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Boston Bruins defenseman Brandon Carlo (25) checks Toronto Maple Leafs forward Auston Matthews (34) during the first period of game three of the first round of the 2024 Stanley Cup Playoffs at Scotiabank Arena.John E. Sokolowski/Reuters

When the Leafs talk about Mitch Marner in October or February, they speak of him like he’s Jari Kurri or Jaromir Jagr. A No. 2 guy, but a No. 2 who changes games.

Now that it’s coming up on May, it’s time for the Leafs to pull their playoff switcheroo. Now Marner’s a player who scores once in a while, while everyone agrees that modesty is his real gift.

“Mitch is our most reliable and consistent defensive player,” coach Sheldon Keefe said before Wednesday’s game.

It’s not a bad thing to be, but it’s not the reason they pay him so much. Nonetheless, at this time of year, Marner becomes Bob Gainey (but smaller, less vicious, not surrounded by a half-dozen guys who scored like crazy and never wins anything).

“The points stuff – I don’t get too worked up over that,” Keefe said elsewhere.

What a joy it must be for Leafs’ employees to appear in front of the team’s compensation committee:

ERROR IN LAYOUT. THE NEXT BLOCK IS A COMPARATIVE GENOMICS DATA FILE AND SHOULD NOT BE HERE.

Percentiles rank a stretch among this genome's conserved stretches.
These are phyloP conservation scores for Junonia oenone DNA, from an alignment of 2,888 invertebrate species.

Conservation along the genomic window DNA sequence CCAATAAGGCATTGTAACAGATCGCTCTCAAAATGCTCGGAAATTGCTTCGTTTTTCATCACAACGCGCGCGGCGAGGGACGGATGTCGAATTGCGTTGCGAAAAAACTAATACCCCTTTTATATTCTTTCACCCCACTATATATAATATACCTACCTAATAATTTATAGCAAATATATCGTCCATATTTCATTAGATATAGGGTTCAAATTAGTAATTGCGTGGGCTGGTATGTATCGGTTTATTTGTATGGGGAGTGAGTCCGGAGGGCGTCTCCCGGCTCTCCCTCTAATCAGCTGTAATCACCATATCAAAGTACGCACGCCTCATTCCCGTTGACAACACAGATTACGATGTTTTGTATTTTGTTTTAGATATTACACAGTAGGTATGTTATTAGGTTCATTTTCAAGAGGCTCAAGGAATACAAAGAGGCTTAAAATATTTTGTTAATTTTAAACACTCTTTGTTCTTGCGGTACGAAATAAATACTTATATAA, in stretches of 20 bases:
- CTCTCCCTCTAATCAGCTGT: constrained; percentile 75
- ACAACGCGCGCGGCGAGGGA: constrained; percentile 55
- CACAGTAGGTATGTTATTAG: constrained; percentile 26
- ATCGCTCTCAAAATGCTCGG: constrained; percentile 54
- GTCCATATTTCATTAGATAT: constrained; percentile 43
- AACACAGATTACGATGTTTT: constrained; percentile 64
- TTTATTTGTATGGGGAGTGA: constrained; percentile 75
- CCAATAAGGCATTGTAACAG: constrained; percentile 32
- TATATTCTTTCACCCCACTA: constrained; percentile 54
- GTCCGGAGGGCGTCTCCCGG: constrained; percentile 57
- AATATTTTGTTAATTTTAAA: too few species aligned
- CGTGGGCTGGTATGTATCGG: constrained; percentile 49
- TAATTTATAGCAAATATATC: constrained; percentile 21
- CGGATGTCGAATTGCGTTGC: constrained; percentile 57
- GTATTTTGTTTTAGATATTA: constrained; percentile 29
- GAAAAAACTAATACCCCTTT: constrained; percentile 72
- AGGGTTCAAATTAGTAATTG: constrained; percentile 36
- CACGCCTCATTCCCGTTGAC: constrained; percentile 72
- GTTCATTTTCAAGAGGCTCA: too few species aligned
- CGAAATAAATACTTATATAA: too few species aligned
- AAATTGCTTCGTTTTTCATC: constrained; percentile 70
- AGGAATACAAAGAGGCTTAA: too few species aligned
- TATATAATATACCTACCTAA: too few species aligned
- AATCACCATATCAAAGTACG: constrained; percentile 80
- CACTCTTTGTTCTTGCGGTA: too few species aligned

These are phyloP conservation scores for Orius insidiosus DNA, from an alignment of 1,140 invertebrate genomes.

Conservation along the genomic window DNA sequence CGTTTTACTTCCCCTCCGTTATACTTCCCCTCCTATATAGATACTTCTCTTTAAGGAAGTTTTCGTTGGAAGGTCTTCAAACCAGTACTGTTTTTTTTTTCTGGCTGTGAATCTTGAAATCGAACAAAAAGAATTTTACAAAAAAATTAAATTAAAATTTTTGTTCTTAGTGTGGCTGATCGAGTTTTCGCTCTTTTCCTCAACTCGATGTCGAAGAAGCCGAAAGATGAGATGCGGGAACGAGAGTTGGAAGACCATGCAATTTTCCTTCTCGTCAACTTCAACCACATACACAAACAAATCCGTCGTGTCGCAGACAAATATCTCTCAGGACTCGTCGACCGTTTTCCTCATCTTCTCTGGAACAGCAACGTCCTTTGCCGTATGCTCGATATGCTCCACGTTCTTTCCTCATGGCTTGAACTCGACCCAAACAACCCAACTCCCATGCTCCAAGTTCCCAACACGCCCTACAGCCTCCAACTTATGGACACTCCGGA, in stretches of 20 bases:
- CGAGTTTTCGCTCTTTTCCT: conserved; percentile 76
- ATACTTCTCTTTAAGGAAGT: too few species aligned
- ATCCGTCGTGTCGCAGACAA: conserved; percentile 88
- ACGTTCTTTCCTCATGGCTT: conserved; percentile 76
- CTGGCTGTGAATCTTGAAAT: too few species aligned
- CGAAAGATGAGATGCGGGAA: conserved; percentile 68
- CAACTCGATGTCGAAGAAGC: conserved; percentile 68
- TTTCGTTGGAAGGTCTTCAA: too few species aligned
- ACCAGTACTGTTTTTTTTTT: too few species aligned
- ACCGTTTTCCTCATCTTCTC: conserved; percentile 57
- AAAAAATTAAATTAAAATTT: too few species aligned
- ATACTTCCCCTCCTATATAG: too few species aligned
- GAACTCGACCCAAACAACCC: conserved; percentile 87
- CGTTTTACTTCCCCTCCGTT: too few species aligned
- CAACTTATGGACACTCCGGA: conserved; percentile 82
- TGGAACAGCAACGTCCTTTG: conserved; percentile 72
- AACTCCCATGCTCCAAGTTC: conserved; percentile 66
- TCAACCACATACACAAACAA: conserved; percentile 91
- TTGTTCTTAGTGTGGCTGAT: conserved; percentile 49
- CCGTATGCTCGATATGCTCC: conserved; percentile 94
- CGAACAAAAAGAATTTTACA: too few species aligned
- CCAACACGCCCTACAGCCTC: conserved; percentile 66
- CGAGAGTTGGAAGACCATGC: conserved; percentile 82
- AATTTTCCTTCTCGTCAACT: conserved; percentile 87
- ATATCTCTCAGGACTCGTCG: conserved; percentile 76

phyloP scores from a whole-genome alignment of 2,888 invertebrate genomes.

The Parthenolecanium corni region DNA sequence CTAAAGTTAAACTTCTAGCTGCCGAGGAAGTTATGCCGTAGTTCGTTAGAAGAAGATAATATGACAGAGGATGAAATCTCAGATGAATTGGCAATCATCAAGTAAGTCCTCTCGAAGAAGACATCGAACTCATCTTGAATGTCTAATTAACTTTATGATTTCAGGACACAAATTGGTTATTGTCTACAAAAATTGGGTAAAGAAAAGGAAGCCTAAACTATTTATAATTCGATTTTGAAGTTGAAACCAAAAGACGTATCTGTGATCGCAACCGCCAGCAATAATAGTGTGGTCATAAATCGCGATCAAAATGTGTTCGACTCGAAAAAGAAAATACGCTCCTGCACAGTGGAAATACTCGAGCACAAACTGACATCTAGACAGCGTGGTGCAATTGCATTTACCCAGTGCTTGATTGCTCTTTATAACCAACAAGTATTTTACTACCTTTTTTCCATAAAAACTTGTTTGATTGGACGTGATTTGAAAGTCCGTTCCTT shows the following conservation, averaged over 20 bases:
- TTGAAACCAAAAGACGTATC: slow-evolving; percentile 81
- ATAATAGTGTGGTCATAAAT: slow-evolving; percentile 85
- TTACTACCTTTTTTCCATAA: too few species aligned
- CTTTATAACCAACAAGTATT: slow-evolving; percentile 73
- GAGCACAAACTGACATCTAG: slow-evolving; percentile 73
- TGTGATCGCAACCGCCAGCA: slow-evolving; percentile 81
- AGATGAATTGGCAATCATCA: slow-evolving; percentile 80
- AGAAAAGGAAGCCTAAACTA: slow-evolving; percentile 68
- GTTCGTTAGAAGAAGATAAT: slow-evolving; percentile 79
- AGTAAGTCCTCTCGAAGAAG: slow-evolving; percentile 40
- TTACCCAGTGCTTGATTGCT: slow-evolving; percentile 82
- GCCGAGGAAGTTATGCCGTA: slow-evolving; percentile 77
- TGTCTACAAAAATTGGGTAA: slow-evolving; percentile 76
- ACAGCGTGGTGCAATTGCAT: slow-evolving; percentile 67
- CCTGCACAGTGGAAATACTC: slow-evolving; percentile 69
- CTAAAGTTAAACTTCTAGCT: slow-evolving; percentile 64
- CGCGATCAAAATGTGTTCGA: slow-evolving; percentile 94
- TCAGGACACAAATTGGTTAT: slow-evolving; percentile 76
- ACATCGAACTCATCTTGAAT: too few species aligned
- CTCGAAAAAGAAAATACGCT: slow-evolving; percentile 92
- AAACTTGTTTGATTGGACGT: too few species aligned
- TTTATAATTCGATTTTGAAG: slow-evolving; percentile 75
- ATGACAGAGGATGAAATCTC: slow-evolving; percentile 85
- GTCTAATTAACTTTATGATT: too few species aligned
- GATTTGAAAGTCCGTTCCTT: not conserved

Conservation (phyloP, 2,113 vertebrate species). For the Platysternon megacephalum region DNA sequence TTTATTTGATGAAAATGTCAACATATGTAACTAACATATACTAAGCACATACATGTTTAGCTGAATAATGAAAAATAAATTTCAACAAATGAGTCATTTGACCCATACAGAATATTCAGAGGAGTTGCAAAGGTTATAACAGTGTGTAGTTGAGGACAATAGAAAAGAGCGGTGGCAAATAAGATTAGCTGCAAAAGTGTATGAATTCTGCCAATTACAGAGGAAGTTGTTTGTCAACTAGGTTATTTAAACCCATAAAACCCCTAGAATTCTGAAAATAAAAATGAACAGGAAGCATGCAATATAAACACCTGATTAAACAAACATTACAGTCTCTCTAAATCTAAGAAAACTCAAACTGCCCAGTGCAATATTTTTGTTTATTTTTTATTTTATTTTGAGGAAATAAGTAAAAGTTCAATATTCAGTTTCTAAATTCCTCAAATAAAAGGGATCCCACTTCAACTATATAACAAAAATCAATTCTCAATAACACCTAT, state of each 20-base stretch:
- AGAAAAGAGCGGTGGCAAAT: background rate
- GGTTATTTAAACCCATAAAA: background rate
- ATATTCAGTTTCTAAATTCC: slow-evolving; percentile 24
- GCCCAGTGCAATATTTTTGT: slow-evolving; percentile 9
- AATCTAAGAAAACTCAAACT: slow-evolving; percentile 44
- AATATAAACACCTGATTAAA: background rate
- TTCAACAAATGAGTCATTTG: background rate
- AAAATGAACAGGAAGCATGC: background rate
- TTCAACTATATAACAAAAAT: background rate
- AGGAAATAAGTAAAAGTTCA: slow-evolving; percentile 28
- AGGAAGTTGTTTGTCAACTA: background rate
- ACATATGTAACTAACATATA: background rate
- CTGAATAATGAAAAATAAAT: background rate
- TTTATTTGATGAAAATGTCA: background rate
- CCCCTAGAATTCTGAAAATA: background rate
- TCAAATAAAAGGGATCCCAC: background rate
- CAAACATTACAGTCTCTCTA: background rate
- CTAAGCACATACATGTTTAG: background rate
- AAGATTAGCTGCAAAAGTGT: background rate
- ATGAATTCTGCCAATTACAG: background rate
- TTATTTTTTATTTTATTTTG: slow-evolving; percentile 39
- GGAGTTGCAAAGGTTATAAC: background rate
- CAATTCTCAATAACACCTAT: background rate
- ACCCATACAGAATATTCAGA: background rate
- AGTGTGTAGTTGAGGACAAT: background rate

‘What did you do to deserve a 500-per-cent raise?’

‘Nothing you need to get too worked up over.’

‘Would you prefer instalments or a lump sum?’

What’s changed isn’t Marner’s recession into the postseason. What’s different is how he and the Leafs are handling it.

For years, Marner would visibly buck against the idea that he’s falling down on the job when it matters most. You’d see him backed up against his own locker, wild-eyed and just itching to say something that could be used against him later.

Because Toronto is one of those markets that collects bulletin-board material against its own team, he would then be hung out for the eventual collapse. No Leaf is as synonymous with failing to rise as he is.

This year, instead of protesting, Marner has leaned into the critique.

To you, a layman who has access to a box score, it may look as though he’s not scoring. But it’s all he other things he’s not doing that really matter.

“I think we’re trying to be responsible,” Marner said of his low output. “Trying to find that medium … Make sure we’re doing it in a safe way.”

People have used a lot of words to describe the playoff Leafs. ‘Safe’ and ‘responsible’ are rarely among them. But in fairness to him, that has been the Leafs’ M.O. so far – small mistakes equals small margins equals a puncher’s chance.

So far, so so.

Early in Wednesday’s game, Marner was once again providing so many intangibles that you could not even begin to perceive them. Keefe threw him back on the top line at the end of the period, suggesting that he’s a little more worked up than he says.

But in the second, a classic, regular-season Marner moment – slowing play during a rush by rearing back on both heels, giving linemate Matthew Knies time to set up on the open side of the net. That assist was Marner’s first point of the series.

That’s enough to get him off the hook. Also, the Leafs lost 4-2.